It Was A Beautiful Time Machine

Photo by Greg Locke

By Carolyn Chong

I try to bring my 6 ½ year old to as many live performances as I can. What better way to take your listening senses to new levels than experiencing live music. I think it’s important for kids to have these opportunities, too. I admit, it doesn’t always make for the most relaxing concert-going experience for me, but with an arsenal of snacks, crayons, books, etc., I cross my fingers and hope for the best. My little concert buddy has accompanied me to a handful of Sound Symposium events this year and I’m so glad last night’s concert was one of them.

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The Rooms Ringing With The Sounds Of ‘Cinquanta’

Photos by Greg Locke

By Teresa Connors

As one of the players for this Sound Symposium XIX premiere, I’m in the unique position of having been a musical “comrade in arms” in Vancouver when Nobles first began to experiment with spatial music. During those early days, many works were scored and performed at unique locations throughout Vancouver – such as the Vancouver Aquarium.

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I’ll Think About Sound A Little Differently After This

Photos by Colette Phillips

By Katie Thompson

I’ll preface by saying that I’m not a musician. I pride myself on knowing how to play the Star Wars theme song on the piano as a party trick, but that is pretty much the extent. I’ll also admit that I knew very little of the Sound Symposium until recently, even though they are their nineteenth year.

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From The Sublime To The Ridiculous, And Back Again

Clockwise, from upper right: Payton MacDonald, Rokkur with local knitters, Payton MacDonald with a volunteer from the audience, and Sarah Albu of Rokkur. (Photos: Greg Locke)

By Sarah Gordon

My favourite forms of experimental art are those that walk the line between the sublime and the ridiculous, that make me laugh or squint or cringe in the moment but have me reflecting on them after the fact, taking note of the nuances too subtle to register in the moment. With that in mind, this night at the Sound Symposium was the night for me.

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A United Tapestry Of Sound

Jing Xia (top) plays a guzheng, while the Atlantic String Quartet all play the cello.

By Reinhard Reitzenstein

The Atlantic String Quartet began the evening offerings with a work by Andrew Staniland. For these two listeners it was a vibrant and virtuosic development of Kepler’s music of the spheres. Lots of fast lines and fast string acrobatics with some humorous staging. It was European through and through.

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Everything From Yacking To Yoiking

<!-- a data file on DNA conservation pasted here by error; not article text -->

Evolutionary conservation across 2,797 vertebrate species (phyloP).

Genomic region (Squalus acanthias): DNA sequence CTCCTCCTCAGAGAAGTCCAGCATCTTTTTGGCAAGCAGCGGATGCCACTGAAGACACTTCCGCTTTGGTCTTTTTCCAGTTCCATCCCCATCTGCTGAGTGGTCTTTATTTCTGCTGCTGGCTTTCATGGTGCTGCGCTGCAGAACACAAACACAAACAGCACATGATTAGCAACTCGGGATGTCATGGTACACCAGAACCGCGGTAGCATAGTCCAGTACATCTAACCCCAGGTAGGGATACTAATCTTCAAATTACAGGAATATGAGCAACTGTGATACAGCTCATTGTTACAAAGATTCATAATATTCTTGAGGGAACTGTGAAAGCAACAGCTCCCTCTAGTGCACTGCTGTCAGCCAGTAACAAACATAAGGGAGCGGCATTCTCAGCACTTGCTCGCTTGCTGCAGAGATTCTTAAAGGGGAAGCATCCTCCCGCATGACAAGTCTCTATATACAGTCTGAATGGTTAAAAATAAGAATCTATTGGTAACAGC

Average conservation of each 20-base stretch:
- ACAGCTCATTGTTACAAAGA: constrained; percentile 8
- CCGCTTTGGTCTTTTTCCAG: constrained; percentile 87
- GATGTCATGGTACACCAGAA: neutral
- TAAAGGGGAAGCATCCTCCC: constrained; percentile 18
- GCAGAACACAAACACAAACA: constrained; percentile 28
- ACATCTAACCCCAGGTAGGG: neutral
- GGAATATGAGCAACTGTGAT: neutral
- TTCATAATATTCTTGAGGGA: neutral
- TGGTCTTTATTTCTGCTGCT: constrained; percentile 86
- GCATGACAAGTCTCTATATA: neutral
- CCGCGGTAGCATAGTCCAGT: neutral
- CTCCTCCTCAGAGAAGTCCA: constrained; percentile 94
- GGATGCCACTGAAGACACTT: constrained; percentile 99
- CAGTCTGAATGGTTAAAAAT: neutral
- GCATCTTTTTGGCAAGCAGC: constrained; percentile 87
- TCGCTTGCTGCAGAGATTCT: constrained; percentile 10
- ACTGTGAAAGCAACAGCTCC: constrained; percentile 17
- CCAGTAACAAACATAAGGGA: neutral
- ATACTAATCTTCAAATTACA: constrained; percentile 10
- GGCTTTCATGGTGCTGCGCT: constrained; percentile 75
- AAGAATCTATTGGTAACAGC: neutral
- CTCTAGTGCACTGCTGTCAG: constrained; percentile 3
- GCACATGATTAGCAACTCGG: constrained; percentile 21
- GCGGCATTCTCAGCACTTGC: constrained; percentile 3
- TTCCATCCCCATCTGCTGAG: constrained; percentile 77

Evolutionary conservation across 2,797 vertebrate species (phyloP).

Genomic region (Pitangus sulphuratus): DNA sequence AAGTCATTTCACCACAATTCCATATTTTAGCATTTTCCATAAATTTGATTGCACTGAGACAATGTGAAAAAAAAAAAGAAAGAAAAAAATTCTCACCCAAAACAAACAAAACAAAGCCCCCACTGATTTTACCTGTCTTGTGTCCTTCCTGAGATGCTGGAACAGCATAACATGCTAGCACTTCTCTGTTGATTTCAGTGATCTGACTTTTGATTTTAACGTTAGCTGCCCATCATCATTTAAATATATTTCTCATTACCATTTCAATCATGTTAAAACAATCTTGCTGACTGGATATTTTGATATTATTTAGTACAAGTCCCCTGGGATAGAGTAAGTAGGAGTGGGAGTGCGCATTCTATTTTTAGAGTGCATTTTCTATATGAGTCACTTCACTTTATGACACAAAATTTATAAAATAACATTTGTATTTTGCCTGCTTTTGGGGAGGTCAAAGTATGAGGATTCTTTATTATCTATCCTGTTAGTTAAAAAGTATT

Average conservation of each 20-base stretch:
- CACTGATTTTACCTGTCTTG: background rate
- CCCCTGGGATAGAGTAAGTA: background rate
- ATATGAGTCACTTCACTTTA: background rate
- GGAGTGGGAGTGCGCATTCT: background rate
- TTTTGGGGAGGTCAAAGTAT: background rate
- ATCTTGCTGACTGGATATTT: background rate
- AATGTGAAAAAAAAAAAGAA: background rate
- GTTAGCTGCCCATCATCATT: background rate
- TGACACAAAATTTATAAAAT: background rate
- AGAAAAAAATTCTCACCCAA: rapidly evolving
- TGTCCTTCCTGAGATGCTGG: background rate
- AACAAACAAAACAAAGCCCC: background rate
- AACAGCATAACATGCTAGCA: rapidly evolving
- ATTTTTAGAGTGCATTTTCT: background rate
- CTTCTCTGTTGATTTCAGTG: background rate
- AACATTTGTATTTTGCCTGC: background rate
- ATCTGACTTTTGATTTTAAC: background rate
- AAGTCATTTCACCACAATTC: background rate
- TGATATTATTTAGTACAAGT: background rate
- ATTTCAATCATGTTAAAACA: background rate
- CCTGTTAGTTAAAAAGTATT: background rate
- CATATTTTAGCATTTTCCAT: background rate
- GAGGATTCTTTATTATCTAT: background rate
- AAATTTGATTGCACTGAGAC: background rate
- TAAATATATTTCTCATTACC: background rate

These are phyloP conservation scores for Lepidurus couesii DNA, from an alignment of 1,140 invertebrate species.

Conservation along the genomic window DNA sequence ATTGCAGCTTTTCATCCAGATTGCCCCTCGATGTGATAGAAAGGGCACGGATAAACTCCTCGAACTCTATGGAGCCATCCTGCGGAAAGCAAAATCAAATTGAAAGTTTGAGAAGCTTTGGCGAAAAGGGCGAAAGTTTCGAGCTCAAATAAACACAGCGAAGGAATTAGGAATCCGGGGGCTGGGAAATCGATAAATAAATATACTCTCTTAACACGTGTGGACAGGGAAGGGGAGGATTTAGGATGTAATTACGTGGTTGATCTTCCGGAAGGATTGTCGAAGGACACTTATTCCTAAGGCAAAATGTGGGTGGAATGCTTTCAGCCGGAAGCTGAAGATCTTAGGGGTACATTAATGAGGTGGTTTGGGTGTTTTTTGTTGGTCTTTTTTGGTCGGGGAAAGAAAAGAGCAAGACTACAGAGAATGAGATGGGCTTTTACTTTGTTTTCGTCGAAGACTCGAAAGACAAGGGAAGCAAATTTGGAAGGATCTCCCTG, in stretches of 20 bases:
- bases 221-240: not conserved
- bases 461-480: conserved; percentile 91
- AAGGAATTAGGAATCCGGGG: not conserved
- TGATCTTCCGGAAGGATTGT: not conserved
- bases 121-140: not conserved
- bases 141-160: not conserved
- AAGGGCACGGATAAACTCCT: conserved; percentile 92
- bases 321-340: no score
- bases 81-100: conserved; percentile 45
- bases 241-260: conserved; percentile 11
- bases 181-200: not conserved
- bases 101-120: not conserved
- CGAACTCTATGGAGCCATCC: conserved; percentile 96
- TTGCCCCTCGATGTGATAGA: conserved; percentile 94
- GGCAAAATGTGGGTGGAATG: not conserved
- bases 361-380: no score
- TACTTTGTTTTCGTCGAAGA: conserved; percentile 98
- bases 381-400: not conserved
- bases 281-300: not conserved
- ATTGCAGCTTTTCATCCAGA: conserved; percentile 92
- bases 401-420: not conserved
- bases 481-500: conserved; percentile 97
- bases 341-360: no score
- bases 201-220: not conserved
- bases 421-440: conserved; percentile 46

Chris McGee (left), Frode Fjellheim (top left) and Snorre Bjerck (top right), and Bill Horist (bottom) (Photos by Greg Locke)

By Gloria Hickey

Last night was another jam packed evening of talent and good camaraderie at the Sound Symposium. Even before the opening act there was a tangible good vibe that filled the LSPU Hall. To me, this is one reason that makes the Symposium so extraordinary. Not only do you get to experience astonishing talent on stage but you get to talk with the performers afterwords. I am always impressed by the feeling of community that develops in such a short time at the Symposium. It is a pressure cooker of musical and sonic talent. It seems to bring out the best in so many people.

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It Was Uncomfortable And It Was Beautiful

Clockwise, from upper right: Gayle Young, Cris Derksen, AE Bridger Deep Soul Orchestra, AE Bridger, Dawn Avery, Terri Hron (Photos by Greg Locke)

By Rebecca Nolan

I come from a world of classical music. Of Opera and musical theater. A strict, almost rigid view of the musical world. Don’t get me wrong, there was still a whole lot of passion and heart that went into my music, but it definitely strived to meet certain goals. I felt constrained to expectation. I was supposed to emulate those who came before me. To hit that high note exactly the same night after night. Anything less was failure.

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Night Music #137

Night Music number 137
Thursday, November 20 2014 @ The Ship Pub!

Anchor Band: The Beer Patrice

Time: 9:30pm
Cover: $5.00
The Ship Pub

All Improvisers Welcome!

Night Music is a monthly series of improv events, where a local band does a set of their own music, and then serves as a basis for improvisations into the night. The band invites special guests, if they wish, and is responsible for at least some of the organization of further activities.

This is not an “open mic”, but all players are invited to come down and join us in the fun. Our aim is to stretch our ears, take some risks and push some boundaries. Any bands interested in ‘anchoring’ are most welcome to contact me, especially those who have ‘outside’ or improv inclinations.

Are you a member of the basement avant-garde? Come on out!

Night Music #136

Night Music number 136
Thursday, October 16 2014 @ The Ship Pub!

Anchor Band: Logy Bay Groovers

Time: 9:30pm
Cover: $5.00
The Ship Pub

Check out the Facebook event here!

All Improvisers Welcome!

Night Music is a monthly series of improv events, where a local band does a set of their own music, and then serves as a basis for improvisations into the night. The band invites special guests, if they wish, and is responsible for at least some of the organization of further activities.

This is not an “open mic”, but all players are invited to come down and join us in the fun. Our aim is to stretch our ears, take some risks and push some boundaries. Any bands interested in ‘anchoring’ are most welcome to contact me, especially those who have ‘outside’ or improv inclinations.

Are you a member of the basement avant-garde? Come on out!